Visual Search at Pinterest


Paper: Visual Search at Pinterest by Jing, et al. Visual Discovery, Pinterest and University of California, Berkeley

Some Fundamentals

I’ve started learning fundamentals from Andrew Ng’s Coursera course. After that this deep learning lecture series was very helpful. For fundamentals about terminology of Convolutional Neural Networks (CNN), I recommend this video:


In this paper, Pinterest team describe:

a) How they approached the build vs buy decision for visual searching. Presented scalable and cost-effective visual search solution using widely available tools

b) Their experiences deploying visual search solutions in two of their product applications: Related Pins, and Similar Looks

Related Pins is a feature that recommends Pins based on the Pins the user is currently viewing.

Similar Looks allowed users to select a visual query for regions of interest (e.g: a bag or a pair of shoes) and identified visually similar pins for users to explore or purchase.

On a related note, this article from Google’s research blog is worth a read, and this piece from Baidu search.

Visual Search Architecture at Pinterest

Features is a fundamental concept in computer vision. A feature may be specific items of interest in the image such as points, edges, or objects. Pinterest architecture uses feature extraction from local and deep features. The deep features are based on convolutional neural networks (CNN) based on AlexNet and VGG architectures.

Pinterest is using Caffe deep learning framework, developed by Berkeley Vision and Learning Center.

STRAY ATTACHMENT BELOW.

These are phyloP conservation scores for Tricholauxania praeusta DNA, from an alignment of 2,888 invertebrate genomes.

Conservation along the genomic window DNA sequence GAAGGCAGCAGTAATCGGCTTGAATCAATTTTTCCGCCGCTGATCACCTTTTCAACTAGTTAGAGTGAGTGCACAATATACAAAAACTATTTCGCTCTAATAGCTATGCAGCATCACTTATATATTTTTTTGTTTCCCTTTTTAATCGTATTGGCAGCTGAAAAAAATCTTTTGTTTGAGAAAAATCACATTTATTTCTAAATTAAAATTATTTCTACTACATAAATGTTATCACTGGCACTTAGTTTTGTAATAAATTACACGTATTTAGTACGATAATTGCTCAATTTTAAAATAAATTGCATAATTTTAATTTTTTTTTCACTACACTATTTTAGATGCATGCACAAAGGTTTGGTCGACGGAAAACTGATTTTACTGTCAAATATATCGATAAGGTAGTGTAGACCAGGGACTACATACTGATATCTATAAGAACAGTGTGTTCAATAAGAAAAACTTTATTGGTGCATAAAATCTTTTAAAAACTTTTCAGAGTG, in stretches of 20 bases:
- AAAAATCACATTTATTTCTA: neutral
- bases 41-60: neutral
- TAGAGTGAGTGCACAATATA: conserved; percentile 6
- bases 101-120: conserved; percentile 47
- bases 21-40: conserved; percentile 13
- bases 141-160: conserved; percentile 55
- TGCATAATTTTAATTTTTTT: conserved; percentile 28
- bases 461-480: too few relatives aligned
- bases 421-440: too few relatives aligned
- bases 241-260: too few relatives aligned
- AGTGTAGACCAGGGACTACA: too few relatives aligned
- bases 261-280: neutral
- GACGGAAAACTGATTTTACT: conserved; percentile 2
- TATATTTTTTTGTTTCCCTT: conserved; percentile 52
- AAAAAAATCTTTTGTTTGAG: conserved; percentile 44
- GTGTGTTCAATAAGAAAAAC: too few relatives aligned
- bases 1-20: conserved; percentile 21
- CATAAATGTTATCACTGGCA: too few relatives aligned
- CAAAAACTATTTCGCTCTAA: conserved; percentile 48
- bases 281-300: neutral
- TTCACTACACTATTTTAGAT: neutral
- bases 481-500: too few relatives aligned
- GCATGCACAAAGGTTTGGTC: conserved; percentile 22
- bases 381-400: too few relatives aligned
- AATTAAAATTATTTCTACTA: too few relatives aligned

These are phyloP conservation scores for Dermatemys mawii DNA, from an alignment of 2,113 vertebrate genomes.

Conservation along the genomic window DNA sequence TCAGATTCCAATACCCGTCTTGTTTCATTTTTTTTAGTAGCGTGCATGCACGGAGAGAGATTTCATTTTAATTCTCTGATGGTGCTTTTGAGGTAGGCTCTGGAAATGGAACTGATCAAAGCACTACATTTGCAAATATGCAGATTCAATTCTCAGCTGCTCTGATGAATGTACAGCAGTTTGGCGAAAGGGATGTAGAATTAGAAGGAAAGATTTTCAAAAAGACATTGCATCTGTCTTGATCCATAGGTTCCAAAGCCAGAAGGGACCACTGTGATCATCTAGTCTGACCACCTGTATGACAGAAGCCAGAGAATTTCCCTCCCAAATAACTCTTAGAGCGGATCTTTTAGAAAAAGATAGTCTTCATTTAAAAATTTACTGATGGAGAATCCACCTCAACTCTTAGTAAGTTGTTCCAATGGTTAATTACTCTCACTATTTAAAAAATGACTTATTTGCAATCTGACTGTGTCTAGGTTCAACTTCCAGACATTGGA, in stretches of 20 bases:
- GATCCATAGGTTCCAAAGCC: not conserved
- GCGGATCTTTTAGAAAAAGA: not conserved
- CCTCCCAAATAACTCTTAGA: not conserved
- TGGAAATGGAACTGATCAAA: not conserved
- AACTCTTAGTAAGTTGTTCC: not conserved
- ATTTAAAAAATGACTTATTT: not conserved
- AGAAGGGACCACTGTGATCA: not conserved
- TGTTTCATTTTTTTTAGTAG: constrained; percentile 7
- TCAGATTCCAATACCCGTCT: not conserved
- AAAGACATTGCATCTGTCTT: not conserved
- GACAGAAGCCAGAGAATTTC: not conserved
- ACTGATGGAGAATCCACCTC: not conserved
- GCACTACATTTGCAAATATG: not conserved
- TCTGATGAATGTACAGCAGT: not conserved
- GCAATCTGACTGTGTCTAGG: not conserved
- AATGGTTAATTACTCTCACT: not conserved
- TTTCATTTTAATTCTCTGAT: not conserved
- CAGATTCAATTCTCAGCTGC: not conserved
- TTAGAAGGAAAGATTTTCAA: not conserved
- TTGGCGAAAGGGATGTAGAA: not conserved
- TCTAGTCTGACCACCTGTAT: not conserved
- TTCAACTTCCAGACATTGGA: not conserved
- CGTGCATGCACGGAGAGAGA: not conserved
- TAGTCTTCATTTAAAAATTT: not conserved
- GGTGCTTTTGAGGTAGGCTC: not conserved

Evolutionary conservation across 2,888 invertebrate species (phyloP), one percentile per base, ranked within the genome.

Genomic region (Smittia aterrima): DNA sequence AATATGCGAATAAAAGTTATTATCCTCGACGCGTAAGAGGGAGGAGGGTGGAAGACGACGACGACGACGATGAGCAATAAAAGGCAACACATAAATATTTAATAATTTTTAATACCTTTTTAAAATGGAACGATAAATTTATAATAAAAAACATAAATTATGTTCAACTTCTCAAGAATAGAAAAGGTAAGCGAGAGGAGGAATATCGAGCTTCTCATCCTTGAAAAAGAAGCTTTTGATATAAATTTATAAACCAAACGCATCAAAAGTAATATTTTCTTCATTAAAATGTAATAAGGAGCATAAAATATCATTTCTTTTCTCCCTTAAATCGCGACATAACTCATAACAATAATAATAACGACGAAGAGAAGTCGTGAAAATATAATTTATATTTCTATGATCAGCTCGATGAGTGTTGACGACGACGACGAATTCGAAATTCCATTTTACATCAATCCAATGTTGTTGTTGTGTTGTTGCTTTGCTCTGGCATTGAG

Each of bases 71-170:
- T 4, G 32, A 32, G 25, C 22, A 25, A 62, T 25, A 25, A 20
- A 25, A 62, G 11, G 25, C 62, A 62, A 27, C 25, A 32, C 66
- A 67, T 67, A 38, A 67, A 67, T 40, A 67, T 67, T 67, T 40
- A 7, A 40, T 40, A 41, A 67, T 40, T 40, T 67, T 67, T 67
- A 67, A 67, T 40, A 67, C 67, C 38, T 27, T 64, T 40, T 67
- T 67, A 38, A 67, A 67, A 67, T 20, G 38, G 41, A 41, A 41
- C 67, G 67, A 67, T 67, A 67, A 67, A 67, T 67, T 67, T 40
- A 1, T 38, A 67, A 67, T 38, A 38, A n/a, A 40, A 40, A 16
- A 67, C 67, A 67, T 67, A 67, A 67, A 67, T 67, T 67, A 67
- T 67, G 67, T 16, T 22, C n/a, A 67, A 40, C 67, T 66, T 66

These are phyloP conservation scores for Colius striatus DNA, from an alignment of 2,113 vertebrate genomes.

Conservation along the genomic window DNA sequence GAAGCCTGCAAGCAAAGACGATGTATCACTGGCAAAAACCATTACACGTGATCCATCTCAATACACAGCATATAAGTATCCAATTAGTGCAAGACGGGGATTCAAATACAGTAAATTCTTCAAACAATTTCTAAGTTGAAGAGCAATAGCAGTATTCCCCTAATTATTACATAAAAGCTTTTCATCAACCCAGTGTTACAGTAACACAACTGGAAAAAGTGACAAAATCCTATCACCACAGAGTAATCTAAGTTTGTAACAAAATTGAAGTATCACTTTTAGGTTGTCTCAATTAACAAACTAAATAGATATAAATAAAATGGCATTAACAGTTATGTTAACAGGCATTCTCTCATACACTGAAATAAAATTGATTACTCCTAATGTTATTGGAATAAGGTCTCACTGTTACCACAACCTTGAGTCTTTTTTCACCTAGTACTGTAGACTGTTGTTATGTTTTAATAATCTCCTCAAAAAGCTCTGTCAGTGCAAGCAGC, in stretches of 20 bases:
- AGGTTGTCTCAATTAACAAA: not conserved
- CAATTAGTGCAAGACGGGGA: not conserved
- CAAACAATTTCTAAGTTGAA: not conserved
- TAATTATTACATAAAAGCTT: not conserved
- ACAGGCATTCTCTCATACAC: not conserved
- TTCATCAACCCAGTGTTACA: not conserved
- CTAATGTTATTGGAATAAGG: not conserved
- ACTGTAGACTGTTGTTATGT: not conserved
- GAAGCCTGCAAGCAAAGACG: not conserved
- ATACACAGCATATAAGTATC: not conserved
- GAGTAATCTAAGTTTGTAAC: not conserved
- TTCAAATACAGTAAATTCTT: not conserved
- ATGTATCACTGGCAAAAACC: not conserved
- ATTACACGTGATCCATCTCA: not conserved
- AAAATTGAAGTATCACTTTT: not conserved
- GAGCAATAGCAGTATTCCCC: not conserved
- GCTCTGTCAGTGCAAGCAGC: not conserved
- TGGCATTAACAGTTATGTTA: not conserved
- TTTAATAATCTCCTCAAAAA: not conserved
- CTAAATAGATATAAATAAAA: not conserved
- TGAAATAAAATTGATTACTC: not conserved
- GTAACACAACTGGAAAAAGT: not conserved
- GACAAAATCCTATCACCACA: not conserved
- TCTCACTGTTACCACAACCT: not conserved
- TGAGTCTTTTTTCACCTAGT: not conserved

Object detection is a two-step process using textual metadata as the first step, and followed by the visual signals. For the visual part, CNNs are used for semantic prediction tasks: classification, detection, and segmentation.

Incremental Fingerprinting Service

There is an excellent description on what Pinterest is calling their Fingerprint service …

We built a system called the Incremental Fingerprinting

Service, which computes image features for all Pinterest images using a cluster of workers on Amazon EC2. It incrementally updates the collection of features under two main change scenarios: new images uploaded to Pinterest, and feature evolution (features added/modified by engineers).

We copy these features into various forms for more convenient access by other jobs: features are merged to form a fingerprint containing all available features of an image, and fingerprints are copied into sharded, sorted files for random access by image signature (MD5 hash). These joined fingerprint files are regularly re-materialized, but the expensive feature computation needs only be done once per image.

I recommend this paper for anyone has remote interest in image search area. There is an excellent write up on Related Pins and Similar Looks applications. This paper also has some insights in Pinterest’s A/B testing and how they did live experiments.

Paper: Visual Search at Pinterest by Jing, et al. Visual Discovery, Pinterest and University of California, Berkeley

P.S: Don’t miss Andrej Karpathy’s academic website on Deep Learning.

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